10. Really what's fascinating about Wes is though he changes a lot, there's an undercurrent of his character that's present through his entire run on Buffy and Angel. That greater good mindset he got from Watcher training manifests blatantly in Sunnydale, especially with his unwarranted arrogance. Yet so many of his decisions, especially when he becomes the functional leader of AI are rooted in that same way of thinking. That mixture of pride and resigned acceptance at doing the necessary evil when no one else will is what drives his greatest mistake in taking Connor and explains his cold aloofness for some time afterwards; not only the pain of believing he was abandoned by his friends, but an emotional isolation he now thinks his bigger picture outlook demands as part of fighting the good fight. He gradually and subtly reunites with the gang in S4, but the same trusting bonds with the likes of Angel and Gunn are never restored, and while acknowledging the depths of his darkness, his ends justify the means calculations end up being cynically justified at points. Indeed the bitter irony is that Wesley's unsentimental pragmatism in Season 4 is what finally makes him a better watcher for Faith, more impressive rogue demon hunter in LA, and much vindicated decision maker in AI than he had been before. His greatest failures in the past countered with genuine successes, but at the cost of being someone who's lost much of the warmth and close friendships he deeply cherished in season 2/3. In many ways a new man, but certainly not a happier one. It does make me wish the show hadn't utilized the mindwipe at least for him. There was an interesting story to be told of Wes immediately reacting to the spell and grappling with the idea of whether it and the decision to run W&H served the kind of greater benefit he could understood or that it was something that served chiefly Angel rather than the good fight.
  11. This all leans into headcanon, but I think with Wesley, the events of the Price might have set him in his ways as far as his outlook. Angel's anger in Forgiving and the likes of Fred being upset with him in Double or Noting were understandable given how fresh the kidnapping by Holtz occurred. However Gunn coming to him just to get his help with no interest at all in hearing his side of the story (with no indication that anyone else wanted to either) could have convinced him that it wasn't just their pain keeping them away but a deliberate choice to disregard him entirely regardless of anything he had to say. At that point he might have concluded that apologies or any sort of direct appeal were useless at that point since they wouldn't have listened to begin with. So between that, Connor coming back alive alleviating some of his guilt, and a colder personality to shield himself from the hurt, you basically get Wesley in season 4. He does look for Angel for months, researches Cordelia's disappearance, and apparently was following Fred's work, so clearly he hadn't abandoned them despite any claims he makes to Lilah. He gives Fred help in Supersymmetry (though that's very self interested motive wise) and immediately agrees to Lorne's request for the helping with Cordelia's memory spell. However selfish he might be in not apologizing, he clearly does care and help the gang even though there's no real indication (Angel's rather non committal "we're okay" in Deep Down aside) that it will change anything between them. At its core I think its pride, which is true to his character throughout this and Buffy. Even though I believe in his heart Wesley knows he committed the worse act comparatively, I think there's an inability to get past his bitterness that no one reached out to understand his actions. He'll help when asked and will always look at for them in one way or another, but in his mind there's no point to an apology towards people who are uninterested and won't acknowledge what they did to him. Not a very decent or upstanding attitude, but its the vibe I get.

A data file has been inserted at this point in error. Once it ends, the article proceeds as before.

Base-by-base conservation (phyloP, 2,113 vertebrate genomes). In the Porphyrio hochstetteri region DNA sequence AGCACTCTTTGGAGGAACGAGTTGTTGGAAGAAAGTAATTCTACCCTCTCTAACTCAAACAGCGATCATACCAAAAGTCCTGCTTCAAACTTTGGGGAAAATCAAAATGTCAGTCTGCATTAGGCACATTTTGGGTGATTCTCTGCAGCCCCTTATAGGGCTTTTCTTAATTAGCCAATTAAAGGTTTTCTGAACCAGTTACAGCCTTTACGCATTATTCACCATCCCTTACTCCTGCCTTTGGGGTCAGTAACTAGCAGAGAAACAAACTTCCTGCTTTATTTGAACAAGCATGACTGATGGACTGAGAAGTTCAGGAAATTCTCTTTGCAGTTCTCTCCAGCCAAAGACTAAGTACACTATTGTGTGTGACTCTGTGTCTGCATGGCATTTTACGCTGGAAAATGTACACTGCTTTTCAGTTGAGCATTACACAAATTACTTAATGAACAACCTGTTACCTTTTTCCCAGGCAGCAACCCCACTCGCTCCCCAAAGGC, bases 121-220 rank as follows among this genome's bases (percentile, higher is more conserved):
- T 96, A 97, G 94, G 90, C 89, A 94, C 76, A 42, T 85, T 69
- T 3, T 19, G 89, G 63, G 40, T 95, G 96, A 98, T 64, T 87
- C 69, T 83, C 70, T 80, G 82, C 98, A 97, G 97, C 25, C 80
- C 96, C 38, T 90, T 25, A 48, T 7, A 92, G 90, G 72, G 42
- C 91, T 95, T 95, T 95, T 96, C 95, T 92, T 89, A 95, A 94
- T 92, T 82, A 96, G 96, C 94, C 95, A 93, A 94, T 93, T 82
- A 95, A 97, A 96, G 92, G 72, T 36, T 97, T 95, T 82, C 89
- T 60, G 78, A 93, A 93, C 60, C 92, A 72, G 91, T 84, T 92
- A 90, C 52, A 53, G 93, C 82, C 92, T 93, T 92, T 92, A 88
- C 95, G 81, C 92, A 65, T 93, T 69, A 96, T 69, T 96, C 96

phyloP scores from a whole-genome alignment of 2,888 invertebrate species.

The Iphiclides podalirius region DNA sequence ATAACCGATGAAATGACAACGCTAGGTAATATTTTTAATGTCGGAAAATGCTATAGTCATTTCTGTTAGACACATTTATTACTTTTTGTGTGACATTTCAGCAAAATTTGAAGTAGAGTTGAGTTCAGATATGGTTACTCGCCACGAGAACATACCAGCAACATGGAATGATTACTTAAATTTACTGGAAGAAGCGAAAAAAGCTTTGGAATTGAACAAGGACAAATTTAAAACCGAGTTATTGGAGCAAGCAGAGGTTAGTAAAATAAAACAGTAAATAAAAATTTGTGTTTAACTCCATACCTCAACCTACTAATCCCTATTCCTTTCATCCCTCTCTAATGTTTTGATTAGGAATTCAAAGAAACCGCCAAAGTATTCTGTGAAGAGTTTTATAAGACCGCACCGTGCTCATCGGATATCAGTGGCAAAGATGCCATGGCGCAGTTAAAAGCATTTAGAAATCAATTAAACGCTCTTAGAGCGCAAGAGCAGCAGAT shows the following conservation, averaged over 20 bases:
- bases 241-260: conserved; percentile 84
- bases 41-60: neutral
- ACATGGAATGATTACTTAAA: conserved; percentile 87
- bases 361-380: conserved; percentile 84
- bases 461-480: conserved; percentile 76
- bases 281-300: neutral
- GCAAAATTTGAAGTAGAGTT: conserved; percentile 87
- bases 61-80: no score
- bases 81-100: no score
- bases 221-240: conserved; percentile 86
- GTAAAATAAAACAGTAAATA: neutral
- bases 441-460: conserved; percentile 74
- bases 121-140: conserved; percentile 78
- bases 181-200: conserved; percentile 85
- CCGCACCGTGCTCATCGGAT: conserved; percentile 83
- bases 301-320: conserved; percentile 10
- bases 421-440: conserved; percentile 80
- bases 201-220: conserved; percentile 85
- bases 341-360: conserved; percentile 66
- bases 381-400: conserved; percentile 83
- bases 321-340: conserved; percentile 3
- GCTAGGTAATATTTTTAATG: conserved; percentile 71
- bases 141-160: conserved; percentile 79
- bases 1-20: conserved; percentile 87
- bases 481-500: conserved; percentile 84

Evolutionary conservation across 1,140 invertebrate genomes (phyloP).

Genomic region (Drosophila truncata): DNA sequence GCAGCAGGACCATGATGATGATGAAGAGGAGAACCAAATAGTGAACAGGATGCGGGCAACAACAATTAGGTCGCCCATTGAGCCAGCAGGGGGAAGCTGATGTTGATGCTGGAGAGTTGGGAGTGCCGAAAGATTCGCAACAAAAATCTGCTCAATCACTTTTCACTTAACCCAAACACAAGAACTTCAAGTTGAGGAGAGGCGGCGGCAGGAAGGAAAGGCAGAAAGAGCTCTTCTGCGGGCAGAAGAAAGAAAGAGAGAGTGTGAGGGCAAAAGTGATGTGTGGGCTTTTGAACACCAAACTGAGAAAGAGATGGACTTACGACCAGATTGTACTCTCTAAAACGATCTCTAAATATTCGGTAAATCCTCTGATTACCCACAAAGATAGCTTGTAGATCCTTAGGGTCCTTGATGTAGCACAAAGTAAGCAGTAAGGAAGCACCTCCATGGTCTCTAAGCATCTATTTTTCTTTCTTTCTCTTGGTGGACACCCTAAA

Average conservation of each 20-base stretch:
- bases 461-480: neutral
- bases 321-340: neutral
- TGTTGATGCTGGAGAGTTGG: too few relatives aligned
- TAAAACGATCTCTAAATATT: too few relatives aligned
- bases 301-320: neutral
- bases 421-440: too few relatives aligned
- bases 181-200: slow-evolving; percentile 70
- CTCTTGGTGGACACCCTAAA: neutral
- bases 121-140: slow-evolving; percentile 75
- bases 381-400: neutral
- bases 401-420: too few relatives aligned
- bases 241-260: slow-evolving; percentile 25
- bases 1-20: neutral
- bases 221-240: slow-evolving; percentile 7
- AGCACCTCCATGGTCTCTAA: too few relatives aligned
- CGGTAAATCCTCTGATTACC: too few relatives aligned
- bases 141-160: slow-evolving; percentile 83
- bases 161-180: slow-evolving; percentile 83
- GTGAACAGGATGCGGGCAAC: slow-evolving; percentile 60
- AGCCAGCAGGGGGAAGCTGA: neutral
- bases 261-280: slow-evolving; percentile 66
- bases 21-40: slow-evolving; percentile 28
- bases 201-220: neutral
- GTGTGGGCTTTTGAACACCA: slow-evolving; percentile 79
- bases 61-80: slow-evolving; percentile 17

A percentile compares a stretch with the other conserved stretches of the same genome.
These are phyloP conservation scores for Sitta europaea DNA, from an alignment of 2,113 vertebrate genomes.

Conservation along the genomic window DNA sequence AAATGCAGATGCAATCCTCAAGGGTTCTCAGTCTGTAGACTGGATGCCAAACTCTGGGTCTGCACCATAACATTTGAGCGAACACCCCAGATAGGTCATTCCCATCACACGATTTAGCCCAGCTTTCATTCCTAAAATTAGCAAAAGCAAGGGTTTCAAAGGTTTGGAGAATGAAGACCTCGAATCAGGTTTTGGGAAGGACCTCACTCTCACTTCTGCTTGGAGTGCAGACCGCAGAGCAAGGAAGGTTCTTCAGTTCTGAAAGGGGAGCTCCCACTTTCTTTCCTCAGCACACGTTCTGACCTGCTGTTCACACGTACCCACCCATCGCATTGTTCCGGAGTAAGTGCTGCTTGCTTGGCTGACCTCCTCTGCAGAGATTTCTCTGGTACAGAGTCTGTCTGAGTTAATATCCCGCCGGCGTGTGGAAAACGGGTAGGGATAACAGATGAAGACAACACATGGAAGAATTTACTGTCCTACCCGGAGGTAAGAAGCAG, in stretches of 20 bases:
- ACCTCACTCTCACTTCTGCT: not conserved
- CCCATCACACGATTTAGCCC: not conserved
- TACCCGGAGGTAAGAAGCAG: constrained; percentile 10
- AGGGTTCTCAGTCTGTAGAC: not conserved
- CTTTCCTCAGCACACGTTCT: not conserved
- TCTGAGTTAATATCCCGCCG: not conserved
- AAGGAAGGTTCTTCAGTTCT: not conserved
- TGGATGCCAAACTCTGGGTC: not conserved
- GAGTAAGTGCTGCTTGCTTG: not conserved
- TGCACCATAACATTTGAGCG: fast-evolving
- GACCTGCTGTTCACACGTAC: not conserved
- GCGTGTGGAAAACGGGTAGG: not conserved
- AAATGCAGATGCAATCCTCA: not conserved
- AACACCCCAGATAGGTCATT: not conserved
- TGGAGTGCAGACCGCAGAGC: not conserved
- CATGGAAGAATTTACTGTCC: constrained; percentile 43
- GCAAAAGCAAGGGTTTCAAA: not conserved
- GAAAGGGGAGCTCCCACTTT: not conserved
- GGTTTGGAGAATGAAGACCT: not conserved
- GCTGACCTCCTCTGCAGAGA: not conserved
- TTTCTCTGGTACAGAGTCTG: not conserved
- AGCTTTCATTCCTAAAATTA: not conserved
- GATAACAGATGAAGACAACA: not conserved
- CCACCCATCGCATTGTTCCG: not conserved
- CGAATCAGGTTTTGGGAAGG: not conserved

12. I was always curious about how to interpret both Wesley and Gunn's actions in this one when it came to Fred. Wes is less than subtle in trying to elevate himself at her boyfriend's expense with some of his questions, and even his mention that Gunn and Angel are right about what killing the professor will do to her feels like a token ethical acknowledgement for appearances rather than anything he really believes, It is fascinating that to me that her intentions seem to have no real effect on his feelings for her; either its such an unconditional love or maybe he really believes she's not doing anything terribly wrong. Given his morally gray actions that skirted the line between necessary evil for the greater good and revenge (see his imprisonment of Justine), I'm left to wonder if he views Fred's act in a similar way. Gunn comes across as selfless in condemning himself rather the letting Fred have blood on her hands. Yet the episode has an undercurrent of him not quite getting her in the same way Wesley does (his confusion at her paper and presentation is the most blatant example), and it seems to extend to her desire for vengeance a bit as well. He emphasizes that doing this will change her, and it starts getting uncertain if its just a desire for her not be be tainted by a committing murder or if Gunn is troubled at seeing her as someone beyond the sweet and innocent woman he fell in love with. At what point does not respecting her wishes in this go from necessary moral interference to taking away her choice out of a presumption that she will regret it?
  13. I always really liked that scene between Angel and Wesley. Its the first real interaction they've had (hunger induced visions in Deep Down aside) since Forgiving and there's so much character subtext in what's said and ambiguity in what isn't. Angel does seem genuine in his gratitude for Wes finding him and on some level appears to want to get past the ugly events that's gone on between the two. It does contrast against the cold distance Wesley's developed and how far away he's gotten from the klutzy but competent researcher circa season 2/early 3. On the other hand, its entirely possible that the former watcher's cynicism about Angel's real reason for visiting is more correct than the vampire lets on, and it is telling that the latter never actually disputes Wes's claim of why he's there after getting the major information about Cordelia. Even Wes's expression after Angel says they're okay again seems both quietly grateful while deeply skeptical. It sets up an interesting dynamic between them for the rest of the season.